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Much of our ear surgery involves placing ear tubes – in young children to patients as old as 100 – to allow drainage where necessary and to equalize ear pressure.
In children this procedure is done in the operating room. In adults, this can be done in the office. Though one of the most straightforward procedures in our specialty, it is also one of the most gratifying. The opportunity to restore hearing – and in children, to help avoid chronic ear disease and hearing loss – is most gratifying.
Thanks to this procedure, the need for chronic ear surgery is less than 50% of what it has historically been. However, chronic ear disease and middle ear problems still exist and surgery for this continues to be performed by myself as indicated. As mentioned earlier, every effort is utilized to maximize medical therapy before surgery is performed. More unusual cases are sent to my close colleagues at Carle Clinic in Urbana.
Nose and Sinus Surgery
While training at the Mayo Clinic, I was blessed by an unusual number of magnificent mentors. One mentor, Dr. Eugene Barton Kern, was particularly inspirational in this field and nasal and sinus surgery has become one of specific passion. To help our patients to breath and to relieve symptoms of acute and chronic sinusitis is most gratifying. My own nasal septum has been straightened and my inferior turbinates trimmed with significant improvement. As I tell patients, “It’s not perfect but it’s a lot better and, as our wives tell us, we males can use all the oxygen we can get…”
In recent years, balloon sinuplasty has reached the news. This, too, is a surgery I perform though – having been active with this technology from the earliest stages – it is employed only in specific disease states. Why? Many of our patients include among their ailments headaches. While balloon sinuplasty is a very effective procedure, it does not allow endoscopic visualization and confirmation in the clinic of open sinuses. CT scans are helpful in this regard but I do not want to subject our patients to unnecessary radiation. Instead, I have been very pleased to combine a variety of techniques in sinus surgery to maximize long-term openings to the sinuses.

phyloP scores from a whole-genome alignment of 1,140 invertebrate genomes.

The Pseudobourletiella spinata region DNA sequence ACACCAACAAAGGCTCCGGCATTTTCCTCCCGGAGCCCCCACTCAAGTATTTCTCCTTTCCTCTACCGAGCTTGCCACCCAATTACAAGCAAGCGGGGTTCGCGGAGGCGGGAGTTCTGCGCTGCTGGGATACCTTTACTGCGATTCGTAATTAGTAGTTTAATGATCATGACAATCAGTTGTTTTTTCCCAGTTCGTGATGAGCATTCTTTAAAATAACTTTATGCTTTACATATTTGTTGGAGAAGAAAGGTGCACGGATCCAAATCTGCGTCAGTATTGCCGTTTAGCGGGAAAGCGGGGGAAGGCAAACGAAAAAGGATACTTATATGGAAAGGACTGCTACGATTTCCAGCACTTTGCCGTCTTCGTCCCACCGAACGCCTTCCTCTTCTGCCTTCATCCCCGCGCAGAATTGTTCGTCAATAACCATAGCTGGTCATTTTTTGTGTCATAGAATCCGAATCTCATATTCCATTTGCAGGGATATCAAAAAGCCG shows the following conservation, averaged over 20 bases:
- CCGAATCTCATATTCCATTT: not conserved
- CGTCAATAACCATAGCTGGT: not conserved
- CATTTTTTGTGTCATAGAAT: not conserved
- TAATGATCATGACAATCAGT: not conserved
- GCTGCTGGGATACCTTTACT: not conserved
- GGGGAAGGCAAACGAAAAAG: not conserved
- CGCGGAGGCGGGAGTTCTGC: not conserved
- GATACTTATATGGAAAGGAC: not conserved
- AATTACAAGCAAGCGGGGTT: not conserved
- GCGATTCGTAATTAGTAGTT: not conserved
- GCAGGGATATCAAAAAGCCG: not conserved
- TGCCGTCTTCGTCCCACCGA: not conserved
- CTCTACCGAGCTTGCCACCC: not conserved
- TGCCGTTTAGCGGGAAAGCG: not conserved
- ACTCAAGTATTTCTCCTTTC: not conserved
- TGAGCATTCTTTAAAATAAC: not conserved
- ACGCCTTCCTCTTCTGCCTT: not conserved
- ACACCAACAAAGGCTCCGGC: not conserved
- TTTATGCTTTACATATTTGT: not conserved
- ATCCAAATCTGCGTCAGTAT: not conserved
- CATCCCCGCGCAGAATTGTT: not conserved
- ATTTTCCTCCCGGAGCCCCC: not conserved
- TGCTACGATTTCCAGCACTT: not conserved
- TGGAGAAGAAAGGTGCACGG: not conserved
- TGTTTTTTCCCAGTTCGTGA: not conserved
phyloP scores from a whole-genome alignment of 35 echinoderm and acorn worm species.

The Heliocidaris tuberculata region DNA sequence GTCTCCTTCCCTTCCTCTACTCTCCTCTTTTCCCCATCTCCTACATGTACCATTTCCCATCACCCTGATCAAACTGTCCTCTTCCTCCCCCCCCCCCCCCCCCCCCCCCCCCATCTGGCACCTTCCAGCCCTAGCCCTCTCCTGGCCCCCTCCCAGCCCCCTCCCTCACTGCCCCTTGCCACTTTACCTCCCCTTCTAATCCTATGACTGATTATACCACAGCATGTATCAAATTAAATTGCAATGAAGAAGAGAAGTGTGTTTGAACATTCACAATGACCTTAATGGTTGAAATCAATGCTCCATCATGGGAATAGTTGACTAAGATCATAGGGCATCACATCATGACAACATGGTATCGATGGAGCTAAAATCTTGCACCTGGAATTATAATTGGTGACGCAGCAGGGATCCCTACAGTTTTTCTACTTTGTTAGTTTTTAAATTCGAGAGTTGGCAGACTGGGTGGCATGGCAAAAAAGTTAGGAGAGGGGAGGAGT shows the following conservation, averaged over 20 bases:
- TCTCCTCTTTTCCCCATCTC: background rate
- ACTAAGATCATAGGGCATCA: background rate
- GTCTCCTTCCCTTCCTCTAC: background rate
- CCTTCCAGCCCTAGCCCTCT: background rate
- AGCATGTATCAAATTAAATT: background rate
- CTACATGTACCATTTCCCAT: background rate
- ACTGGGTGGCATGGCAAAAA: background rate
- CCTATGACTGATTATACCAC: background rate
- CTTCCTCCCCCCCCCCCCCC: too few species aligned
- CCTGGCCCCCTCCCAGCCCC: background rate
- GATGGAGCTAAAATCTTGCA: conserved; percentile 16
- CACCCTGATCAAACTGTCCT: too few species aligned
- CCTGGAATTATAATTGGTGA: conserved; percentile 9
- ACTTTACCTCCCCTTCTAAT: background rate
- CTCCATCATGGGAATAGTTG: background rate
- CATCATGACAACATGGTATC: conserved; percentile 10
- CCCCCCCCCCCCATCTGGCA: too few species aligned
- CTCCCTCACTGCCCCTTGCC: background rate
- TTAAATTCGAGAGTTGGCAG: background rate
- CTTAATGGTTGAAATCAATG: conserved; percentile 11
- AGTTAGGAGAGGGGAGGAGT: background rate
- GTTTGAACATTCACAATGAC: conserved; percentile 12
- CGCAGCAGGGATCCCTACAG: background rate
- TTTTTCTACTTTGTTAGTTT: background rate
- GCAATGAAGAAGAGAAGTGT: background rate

Nationally, the patient satisfaction rate with sinus surgery is 80%. As detailed earlier, our mission is to maximize medical therapy first – with special emphasis on sinus rinses – and, as a result, our satisfaction rate is well beyond 90% and my personal rate of revision surgery is less than 3% — much lower than the national revision rate of 10 – 15%.
Most patients think of throat surgery as tonsillectomies and they are correct – to a point.
Like ear tubes in children, this is one of the most frequent procedures performed in our specialty. Also like in ear tubes for patients and despite it being so common, this is taken very seriously. I was fortunate to be the first surgeon in central Illinois to use a new technology of the Harmonic Scalpel. In most, but not all patients, the pain level is decreased. One can count on two weeks of postoperative discomfort with a national 5% risk of postoperative bleeding. Having said that, this is also one of the most gratifying of surgeries personally. To dramatically reduce the frequency of infections and discomfort as well as improvement in breathing is a blessing to all involved.
Obstructive Sleep Apnea is also one of the most common issues we address. Again, the goal is to maximize medical therapy first. I insist a patient try at least two months of CPAP prior to undergoing surgery. If surgery is required as it often is, I tell patients repeatedly that, “This is the most painful surgery I know to do to you.” Having said that, there is great satisfaction with the surgery. I also tell patients that, “The likelihood of elimination or dramatic reduction in snoring is 80 to 90%. The likelihood of elimination of sleep apnea is 40 to 50%. However, even if the sleep apnea is not eliminated, the tolerance of CPAP is typically with dramatic improvement.”
Though not a surgical procedure, Botox injections for patients with spastic dysphonia is also a procedure that is offered. These are perhaps our most grateful patients. At least two schoolteachers have credited this procedure to allow them to continue their careers which had been on the brink of disability.